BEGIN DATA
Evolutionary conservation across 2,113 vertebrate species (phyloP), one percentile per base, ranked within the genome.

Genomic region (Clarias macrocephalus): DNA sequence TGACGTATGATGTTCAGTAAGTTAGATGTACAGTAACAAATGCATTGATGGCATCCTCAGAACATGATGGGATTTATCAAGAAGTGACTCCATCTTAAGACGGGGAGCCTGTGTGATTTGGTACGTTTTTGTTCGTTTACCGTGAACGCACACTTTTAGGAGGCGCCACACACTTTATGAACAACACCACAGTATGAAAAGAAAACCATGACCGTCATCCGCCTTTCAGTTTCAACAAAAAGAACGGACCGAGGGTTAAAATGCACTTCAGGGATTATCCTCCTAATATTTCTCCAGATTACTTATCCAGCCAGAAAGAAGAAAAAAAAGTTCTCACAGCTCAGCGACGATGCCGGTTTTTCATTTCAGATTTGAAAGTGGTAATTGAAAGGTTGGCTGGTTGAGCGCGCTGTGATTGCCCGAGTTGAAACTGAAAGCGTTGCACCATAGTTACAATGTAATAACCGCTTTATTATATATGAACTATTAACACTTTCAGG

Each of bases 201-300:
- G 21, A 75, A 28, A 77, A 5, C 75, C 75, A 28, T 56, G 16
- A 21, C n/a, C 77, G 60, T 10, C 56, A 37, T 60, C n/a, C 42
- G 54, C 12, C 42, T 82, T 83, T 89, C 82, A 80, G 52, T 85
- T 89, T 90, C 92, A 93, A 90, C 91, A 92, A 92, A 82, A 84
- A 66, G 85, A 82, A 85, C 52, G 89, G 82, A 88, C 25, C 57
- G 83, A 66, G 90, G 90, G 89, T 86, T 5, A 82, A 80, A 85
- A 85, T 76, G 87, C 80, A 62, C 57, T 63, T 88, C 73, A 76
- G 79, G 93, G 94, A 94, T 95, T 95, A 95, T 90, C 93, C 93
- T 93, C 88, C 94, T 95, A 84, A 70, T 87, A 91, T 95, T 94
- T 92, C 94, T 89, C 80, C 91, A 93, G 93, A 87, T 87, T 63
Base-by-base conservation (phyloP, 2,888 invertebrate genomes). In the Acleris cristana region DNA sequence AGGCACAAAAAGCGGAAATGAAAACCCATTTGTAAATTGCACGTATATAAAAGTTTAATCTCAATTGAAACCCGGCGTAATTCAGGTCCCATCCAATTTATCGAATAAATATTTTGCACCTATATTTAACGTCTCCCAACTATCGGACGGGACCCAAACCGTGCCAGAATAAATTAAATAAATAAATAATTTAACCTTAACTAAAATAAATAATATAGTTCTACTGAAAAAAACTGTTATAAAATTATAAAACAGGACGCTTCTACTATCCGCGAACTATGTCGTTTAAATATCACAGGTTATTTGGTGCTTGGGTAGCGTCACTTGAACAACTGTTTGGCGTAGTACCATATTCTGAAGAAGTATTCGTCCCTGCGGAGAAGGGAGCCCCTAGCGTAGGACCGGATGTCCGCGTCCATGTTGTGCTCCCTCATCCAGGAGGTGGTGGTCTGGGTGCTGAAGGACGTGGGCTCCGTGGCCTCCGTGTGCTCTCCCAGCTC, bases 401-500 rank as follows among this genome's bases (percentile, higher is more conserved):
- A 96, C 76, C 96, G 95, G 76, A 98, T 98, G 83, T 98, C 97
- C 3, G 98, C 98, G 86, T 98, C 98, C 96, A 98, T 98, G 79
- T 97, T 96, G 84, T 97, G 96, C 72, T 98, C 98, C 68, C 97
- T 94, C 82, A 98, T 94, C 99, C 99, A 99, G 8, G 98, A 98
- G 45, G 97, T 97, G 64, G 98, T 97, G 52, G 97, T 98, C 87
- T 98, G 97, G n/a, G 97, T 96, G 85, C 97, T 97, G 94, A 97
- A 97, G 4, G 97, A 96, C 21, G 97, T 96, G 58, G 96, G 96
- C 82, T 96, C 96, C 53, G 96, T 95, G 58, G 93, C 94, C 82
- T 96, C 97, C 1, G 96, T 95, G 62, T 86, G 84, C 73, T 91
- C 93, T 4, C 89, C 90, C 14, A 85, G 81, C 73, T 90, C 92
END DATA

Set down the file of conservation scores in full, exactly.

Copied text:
Evolutionary conservation across 2,113 vertebrate species (phyloP), one percentile per base, ranked within the genome.

Genomic region (Clarias macrocephalus): DNA sequence TGACGTATGATGTTCAGTAAGTTAGATGTACAGTAACAAATGCATTGATGGCATCCTCAGAACATGATGGGATTTATCAAGAAGTGACTCCATCTTAAGACGGGGAGCCTGTGTGATTTGGTACGTTTTTGTTCGTTTACCGTGAACGCACACTTTTAGGAGGCGCCACACACTTTATGAACAACACCACAGTATGAAAAGAAAACCATGACCGTCATCCGCCTTTCAGTTTCAACAAAAAGAACGGACCGAGGGTTAAAATGCACTTCAGGGATTATCCTCCTAATATTTCTCCAGATTACTTATCCAGCCAGAAAGAAGAAAAAAAAGTTCTCACAGCTCAGCGACGATGCCGGTTTTTCATTTCAGATTTGAAAGTGGTAATTGAAAGGTTGGCTGGTTGAGCGCGCTGTGATTGCCCGAGTTGAAACTGAAAGCGTTGCACCATAGTTACAATGTAATAACCGCTTTATTATATATGAACTATTAACACTTTCAGG

Each of bases 201-300:
- G 21, A 75, A 28, A 77, A 5, C 75, C 75, A 28, T 56, G 16
- A 21, C n/a, C 77, G 60, T 10, C 56, A 37, T 60, C n/a, C 42
- G 54, C 12, C 42, T 82, T 83, T 89, C 82, A 80, G 52, T 85
- T 89, T 90, C 92, A 93, A 90, C 91, A 92, A 92, A 82, A 84
- A 66, G 85, A 82, A 85, C 52, G 89, G 82, A 88, C 25, C 57
- G 83, A 66, G 90, G 90, G 89, T 86, T 5, A 82, A 80, A 85
- A 85, T 76, G 87, C 80, A 62, C 57, T 63, T 88, C 73, A 76
- G 79, G 93, G 94, A 94, T 95, T 95, A 95, T 90, C 93, C 93
- T 93, C 88, C 94, T 95, A 84, A 70, T 87, A 91, T 95, T 94
- T 92, C 94, T 89, C 80, C 91, A 93, G 93, A 87, T 87, T 63
Base-by-base conservation (phyloP, 2,888 invertebrate genomes). In the Acleris cristana region DNA sequence AGGCACAAAAAGCGGAAATGAAAACCCATTTGTAAATTGCACGTATATAAAAGTTTAATCTCAATTGAAACCCGGCGTAATTCAGGTCCCATCCAATTTATCGAATAAATATTTTGCACCTATATTTAACGTCTCCCAACTATCGGACGGGACCCAAACCGTGCCAGAATAAATTAAATAAATAAATAATTTAACCTTAACTAAAATAAATAATATAGTTCTACTGAAAAAAACTGTTATAAAATTATAAAACAGGACGCTTCTACTATCCGCGAACTATGTCGTTTAAATATCACAGGTTATTTGGTGCTTGGGTAGCGTCACTTGAACAACTGTTTGGCGTAGTACCATATTCTGAAGAAGTATTCGTCCCTGCGGAGAAGGGAGCCCCTAGCGTAGGACCGGATGTCCGCGTCCATGTTGTGCTCCCTCATCCAGGAGGTGGTGGTCTGGGTGCTGAAGGACGTGGGCTCCGTGGCCTCCGTGTGCTCTCCCAGCTC, bases 401-500 rank as follows among this genome's bases (percentile, higher is more conserved):
- A 96, C 76, C 96, G 95, G 76, A 98, T 98, G 83, T 98, C 97
- C 3, G 98, C 98, G 86, T 98, C 98, C 96, A 98, T 98, G 79
- T 97, T 96, G 84, T 97, G 96, C 72, T 98, C 98, C 68, C 97
- T 94, C 82, A 98, T 94, C 99, C 99, A 99, G 8, G 98, A 98
- G 45, G 97, T 97, G 64, G 98, T 97, G 52, G 97, T 98, C 87
- T 98, G 97, G n/a, G 97, T 96, G 85, C 97, T 97, G 94, A 97
- A 97, G 4, G 97, A 96, C 21, G 97, T 96, G 58, G 96, G 96
- C 82, T 96, C 96, C 53, G 96, T 95, G 58, G 93, C 94, C 82
- T 96, C 97, C 1, G 96, T 95, G 62, T 86, G 84, C 73, T 91
- C 93, T 4, C 89, C 90, C 14, A 85, G 81, C 73, T 90, C 92